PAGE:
If you’re coming at homesteading as we are, from a history of single-family home loans, your first little shock along the trail may stem from the fact that the bankers don’t want to touch your “perfect” property with a 10-foot note.
For our purposes, we’d like as much land as we can afford, but it looks like that’s going to come in at probably less than 20 acres, maybe a lot less. It depends on what comes with it. Raw land prices may seem cheap, but then you consider: How much work and money does it take to clear 10 acres of dense woods? (A lot.) Just for starters, we need cleared land with some trees remaining (not worn-out chemicalized old row-crop property), an excellent water supply, fenced and cross-fenced, and with at least one barn or building with electricity, which can be securely locked up.
We realized up front that it’s unlikely we’ll find property that meets all of those requirements. But the more, the better. So we were pretty excited the other day to find that something new had gone on the market, something with most of the above criteria.
The centerpiece of the property was a medium-sized metal building. Around here they’re known as “barndominiums,” and they’ve become pretty popular. A barndominium often combines a horse barn with a living quarters. The living space can be very spartan or luxurious depending upon the builder’s whims and budget. These buildings generally cost significantly less per square foot than a traditional house.
The one we were looking at never had housed animals, and was fitted out with a very large shop area, three roll-up doors, a living quarters and a south-side covered porch with an outdoor sink. It sat in the middle of 10 cleared acres that appeared to have been about a third woods and possibly had provided cow pasture at one time. Pond at one end, water lines extended at three or four points around the land. No real fencing yet, but a stout hot electric wire running close to the ground around the perimeter, to discourage hogs and cattle.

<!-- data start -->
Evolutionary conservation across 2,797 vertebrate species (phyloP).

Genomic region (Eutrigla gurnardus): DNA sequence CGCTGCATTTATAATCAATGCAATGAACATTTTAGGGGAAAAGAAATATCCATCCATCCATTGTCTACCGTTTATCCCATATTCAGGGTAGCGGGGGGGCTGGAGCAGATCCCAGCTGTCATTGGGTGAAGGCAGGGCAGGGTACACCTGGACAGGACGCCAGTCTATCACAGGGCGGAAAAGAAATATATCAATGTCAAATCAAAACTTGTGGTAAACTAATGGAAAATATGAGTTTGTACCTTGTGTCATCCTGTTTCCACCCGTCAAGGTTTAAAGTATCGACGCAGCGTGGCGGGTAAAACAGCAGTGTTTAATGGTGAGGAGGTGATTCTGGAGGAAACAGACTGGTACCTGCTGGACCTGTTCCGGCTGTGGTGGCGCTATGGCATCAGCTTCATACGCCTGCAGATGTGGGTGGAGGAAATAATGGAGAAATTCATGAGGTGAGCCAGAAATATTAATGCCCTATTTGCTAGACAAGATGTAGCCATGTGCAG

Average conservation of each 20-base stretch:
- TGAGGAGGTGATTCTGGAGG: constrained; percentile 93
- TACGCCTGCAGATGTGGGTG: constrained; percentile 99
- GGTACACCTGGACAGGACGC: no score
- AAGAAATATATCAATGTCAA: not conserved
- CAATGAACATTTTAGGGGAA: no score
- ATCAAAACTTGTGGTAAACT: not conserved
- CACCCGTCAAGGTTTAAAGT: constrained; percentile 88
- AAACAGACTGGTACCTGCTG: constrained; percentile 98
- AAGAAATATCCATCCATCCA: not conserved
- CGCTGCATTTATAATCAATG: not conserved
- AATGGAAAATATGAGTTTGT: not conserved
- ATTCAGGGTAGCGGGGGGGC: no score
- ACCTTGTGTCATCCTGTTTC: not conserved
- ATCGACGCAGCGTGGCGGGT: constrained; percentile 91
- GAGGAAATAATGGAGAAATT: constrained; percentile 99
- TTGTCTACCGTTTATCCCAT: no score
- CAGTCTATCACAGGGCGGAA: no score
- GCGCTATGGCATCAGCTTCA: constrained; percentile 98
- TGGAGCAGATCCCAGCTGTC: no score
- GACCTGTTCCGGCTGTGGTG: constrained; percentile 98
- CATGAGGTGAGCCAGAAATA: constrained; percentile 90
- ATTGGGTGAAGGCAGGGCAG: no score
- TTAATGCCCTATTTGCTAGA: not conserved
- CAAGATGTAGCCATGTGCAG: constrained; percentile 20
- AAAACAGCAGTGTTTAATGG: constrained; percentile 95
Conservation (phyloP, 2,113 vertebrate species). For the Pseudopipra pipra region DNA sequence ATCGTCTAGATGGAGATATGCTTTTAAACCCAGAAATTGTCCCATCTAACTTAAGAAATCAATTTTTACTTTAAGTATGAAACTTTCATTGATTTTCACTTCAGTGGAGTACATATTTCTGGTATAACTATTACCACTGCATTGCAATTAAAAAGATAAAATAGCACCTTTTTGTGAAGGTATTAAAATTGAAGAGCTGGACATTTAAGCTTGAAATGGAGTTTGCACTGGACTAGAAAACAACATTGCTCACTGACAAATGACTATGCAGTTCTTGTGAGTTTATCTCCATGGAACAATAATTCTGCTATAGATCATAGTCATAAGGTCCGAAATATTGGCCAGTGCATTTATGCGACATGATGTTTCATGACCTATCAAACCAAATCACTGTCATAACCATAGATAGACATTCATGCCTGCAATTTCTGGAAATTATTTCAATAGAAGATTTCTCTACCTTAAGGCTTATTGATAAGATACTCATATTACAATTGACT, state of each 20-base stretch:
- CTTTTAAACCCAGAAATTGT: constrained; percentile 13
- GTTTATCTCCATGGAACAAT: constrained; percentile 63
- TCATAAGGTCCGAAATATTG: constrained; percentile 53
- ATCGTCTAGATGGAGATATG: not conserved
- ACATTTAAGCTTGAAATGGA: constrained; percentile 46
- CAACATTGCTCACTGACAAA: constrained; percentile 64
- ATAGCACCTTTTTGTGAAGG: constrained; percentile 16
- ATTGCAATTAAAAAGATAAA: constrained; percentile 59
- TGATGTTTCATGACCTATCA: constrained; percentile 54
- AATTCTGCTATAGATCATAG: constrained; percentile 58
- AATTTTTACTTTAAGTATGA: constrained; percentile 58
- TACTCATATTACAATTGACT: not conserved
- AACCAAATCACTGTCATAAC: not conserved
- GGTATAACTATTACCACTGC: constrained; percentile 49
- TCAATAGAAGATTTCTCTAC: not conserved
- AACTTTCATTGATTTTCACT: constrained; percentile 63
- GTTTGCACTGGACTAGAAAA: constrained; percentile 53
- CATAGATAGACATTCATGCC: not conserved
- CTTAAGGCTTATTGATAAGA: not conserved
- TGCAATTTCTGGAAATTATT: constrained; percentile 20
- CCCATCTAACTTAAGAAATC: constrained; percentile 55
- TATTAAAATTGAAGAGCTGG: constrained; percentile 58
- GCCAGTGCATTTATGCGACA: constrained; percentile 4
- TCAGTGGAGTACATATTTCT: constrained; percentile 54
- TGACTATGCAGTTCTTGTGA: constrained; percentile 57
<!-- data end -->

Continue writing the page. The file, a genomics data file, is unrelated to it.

This place met a lot of our needs and, while we don’t really need a second home, having a living quarters in the building would be a useful bonus, especially on weekends. But, as we were soon to find out, FHA lenders and the banks don’t want to write a mortgage of any kind for no barn-doh-minium property, let alone a standard 30-year fixed-rate loan. They just can’t get their heads around the concept, whether it’s pitched to them as a weekend place, a future retirement home or an investment.
It appears there may be a credit union or two that’s willing to finance “metal building property.” And there’s the Farm Credit Bank, an interesting hybridized financial institution in its own right. While these places may be willing to lend, so far it doesn’t look like they’ll part with fixed-rate loans, at least not the 30-year variety. We’re talking adjustable rates a good bit higher than current standard mortgage rates. Maybe even balloon payments.
It’s like the words in that old Jackson Browne song: “Nobody rides for free… Nobody gets it like they want it to be.”
So you adjust your expectations, do the math and see what still makes sense.